What has been the main thrust of your work since appearing on The Apprentice last year?
"Predominantly, besides from working for the law firm I was with for a period of three months, I have been doing a lot of speaking engagements. I do them for universities, blue chip companies and A Level/AS Level business students. Last week for instance I went to Aston Business School and gave a speech on the importance of entrepreneurship. They are only short speeches, but they are very fruitful, because people pay well for a known face. Last year they had 400 people attend and this year they tripled that, so they make a mint off that. I'm very hectic with that at the moment and it's turning out very well actually."
What sort of reaction do you get from the audiences?
"It's weird and it depends what age group the speech is for. I did a set of 12 speeches for A-Level business students, who were 60 per cent girls. The numbers in the audience varied from 500 to 2000. The bigger ones are like a concert and it's so unnerving. They are all screaming when I come on and then afterwards it's like a photocall."
Do you feel you came across well on The Apprentice?
"Throughout the series it was peaks and troughs. At the start of the show I was the golden boy sandwiched between Nicholas and Raef. But then I was portrayed as being conniving and having a strategy and went down in people's estimations. By the end I think the public viewed me as a Northern lad done good and I came off it well. It was a massive achievement and I'm grateful to have had that opportunity. Plus, I didn't come out of it looking like a plonker like certain other people did."
Who do you think was treated unfairly?
"The only thing I would say is that the public are 100 per cent a victim of the editing from the BBC. They can create the characters how they want to create them. I always get asked these questions and Kevin Shaw for example got a really bad edit. He is the nicest, most intelligent guy. His brain works so fast when he's thinking about business and he was badly edited throughout and portrayed in a bad light. But he's probably gone on to be one of the most successful contestants to be on the show."
What have you made of Raef's post-Apprentice career?
"I think he's come out of it and taken the media avenue. I mean he's a nice guy, but did you see that Celebrity Come Dine With Me? Just looking at his own family wealth, he doesn't need a 9 to 5 job. He's probably got a Ming vase in his apartment that's worth more than my house!"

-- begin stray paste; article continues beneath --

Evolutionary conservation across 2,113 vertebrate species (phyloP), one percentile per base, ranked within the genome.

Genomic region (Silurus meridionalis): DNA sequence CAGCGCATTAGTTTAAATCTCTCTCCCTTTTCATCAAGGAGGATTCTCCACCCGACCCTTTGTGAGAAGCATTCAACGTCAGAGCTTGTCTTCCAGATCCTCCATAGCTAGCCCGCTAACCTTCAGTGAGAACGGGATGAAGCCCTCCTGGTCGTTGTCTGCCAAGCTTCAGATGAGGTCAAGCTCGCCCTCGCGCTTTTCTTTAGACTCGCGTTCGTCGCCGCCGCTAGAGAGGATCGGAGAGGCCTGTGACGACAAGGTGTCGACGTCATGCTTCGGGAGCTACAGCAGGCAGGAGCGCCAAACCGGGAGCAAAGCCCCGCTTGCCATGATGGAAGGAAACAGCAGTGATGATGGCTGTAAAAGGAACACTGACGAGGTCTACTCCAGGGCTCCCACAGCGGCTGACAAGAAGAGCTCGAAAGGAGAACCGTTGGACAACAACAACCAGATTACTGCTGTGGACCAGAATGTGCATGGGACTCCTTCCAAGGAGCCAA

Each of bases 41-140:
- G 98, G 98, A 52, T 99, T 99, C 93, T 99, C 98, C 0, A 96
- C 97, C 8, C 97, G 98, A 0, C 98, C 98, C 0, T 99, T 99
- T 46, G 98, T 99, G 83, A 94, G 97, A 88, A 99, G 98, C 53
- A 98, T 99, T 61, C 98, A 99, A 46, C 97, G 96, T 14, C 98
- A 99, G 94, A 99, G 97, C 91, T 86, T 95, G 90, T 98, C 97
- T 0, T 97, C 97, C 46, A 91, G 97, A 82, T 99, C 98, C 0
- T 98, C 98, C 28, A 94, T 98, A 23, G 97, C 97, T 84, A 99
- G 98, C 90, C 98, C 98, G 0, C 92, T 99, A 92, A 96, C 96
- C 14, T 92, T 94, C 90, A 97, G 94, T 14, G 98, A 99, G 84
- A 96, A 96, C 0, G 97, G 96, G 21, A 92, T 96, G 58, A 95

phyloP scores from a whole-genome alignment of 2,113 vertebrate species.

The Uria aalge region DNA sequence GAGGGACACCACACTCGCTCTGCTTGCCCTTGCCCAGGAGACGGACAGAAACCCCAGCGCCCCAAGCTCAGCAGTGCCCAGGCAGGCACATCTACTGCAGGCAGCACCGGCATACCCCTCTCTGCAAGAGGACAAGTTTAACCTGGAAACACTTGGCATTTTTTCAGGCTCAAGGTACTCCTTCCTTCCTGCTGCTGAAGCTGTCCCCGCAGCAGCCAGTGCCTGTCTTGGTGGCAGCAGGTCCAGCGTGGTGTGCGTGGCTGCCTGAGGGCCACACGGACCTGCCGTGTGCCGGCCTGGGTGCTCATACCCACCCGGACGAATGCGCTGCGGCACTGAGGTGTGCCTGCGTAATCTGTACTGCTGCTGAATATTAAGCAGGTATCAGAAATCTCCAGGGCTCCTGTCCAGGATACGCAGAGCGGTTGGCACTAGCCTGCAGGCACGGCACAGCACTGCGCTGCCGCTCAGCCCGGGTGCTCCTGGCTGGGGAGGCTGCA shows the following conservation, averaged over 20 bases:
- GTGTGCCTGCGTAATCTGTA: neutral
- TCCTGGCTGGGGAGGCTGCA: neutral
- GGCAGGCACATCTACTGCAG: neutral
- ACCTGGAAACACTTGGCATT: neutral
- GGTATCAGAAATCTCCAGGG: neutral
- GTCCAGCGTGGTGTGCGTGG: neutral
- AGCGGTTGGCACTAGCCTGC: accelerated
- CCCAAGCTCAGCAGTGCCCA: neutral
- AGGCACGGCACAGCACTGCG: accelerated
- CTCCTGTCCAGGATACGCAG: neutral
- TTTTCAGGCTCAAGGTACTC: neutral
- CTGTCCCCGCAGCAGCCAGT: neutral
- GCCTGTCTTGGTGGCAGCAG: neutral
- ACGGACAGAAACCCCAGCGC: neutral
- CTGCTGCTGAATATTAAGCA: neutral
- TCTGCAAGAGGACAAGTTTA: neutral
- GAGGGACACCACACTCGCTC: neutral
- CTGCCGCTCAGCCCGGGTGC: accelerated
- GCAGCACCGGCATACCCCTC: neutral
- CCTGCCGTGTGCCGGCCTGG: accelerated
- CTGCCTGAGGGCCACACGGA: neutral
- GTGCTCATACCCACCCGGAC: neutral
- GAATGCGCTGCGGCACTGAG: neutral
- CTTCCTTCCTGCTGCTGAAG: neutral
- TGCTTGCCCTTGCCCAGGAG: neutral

Is Sir Alan Sugar as serious when the cameras are turned off?
"He is very serious because in some respects it's a very serious show. He doesn't want the younger audience to think that it's a game. He wants people to realise that if you concentrate and strive to achieve, you can go on to do good things. When the cameras are off though, he does smile. I've been out for dinner with him and he was a great laugh. He's not a dinosaur. He's alright, he's a nice guy."
You've become a women's magazine pinup. Did you expect that when you went on the show?
"Absolutely, 100 per cent not. My girlfriend read those magazines before I was on The Apprentice and I can't explain how weird the feeling is to appear on the front cover. I'm suddenly walking down supermarkets and realise, 'I'm in that magazine!' It's just like an added bonus. I'm up for some award with the DS Reality TV Awards, I think. Do you know who I'm up against?"
I think you're up against the Big Brother and X Factor boys for Sexiest Male!
"Happy days. Wicked! You'll have to send me through the details."
What would be your main advice for this year's Apprentice hopefuls?
"My strategy, if I actually had one, was just to be myself. The pressure and pace of the show means that if you put on a facade, you'll soon crack. Just be yourself and answer the questions truthfully, because Nick and Margaret see everything and stand up to Sir Alan Sugar if you don't agree with him. Otherwise he'll think you're wet and that's not at all what he's looking for."
What were Nick & Margaret really like? They stole the show on many occasions last year!
"I always parallel it to your relationship with teachers at school. At secondary school, you have no contact with them, but by sixth form you begin to speak to them more. By the time you reach the final Nick and Margaret start giving you one-to-one conversations. Margaret is a lovely lady and Nick is really good conversation. Nick is really down to earth and at the afterparty he was speaking to my younger brother. Nick and Margaret are both really cool."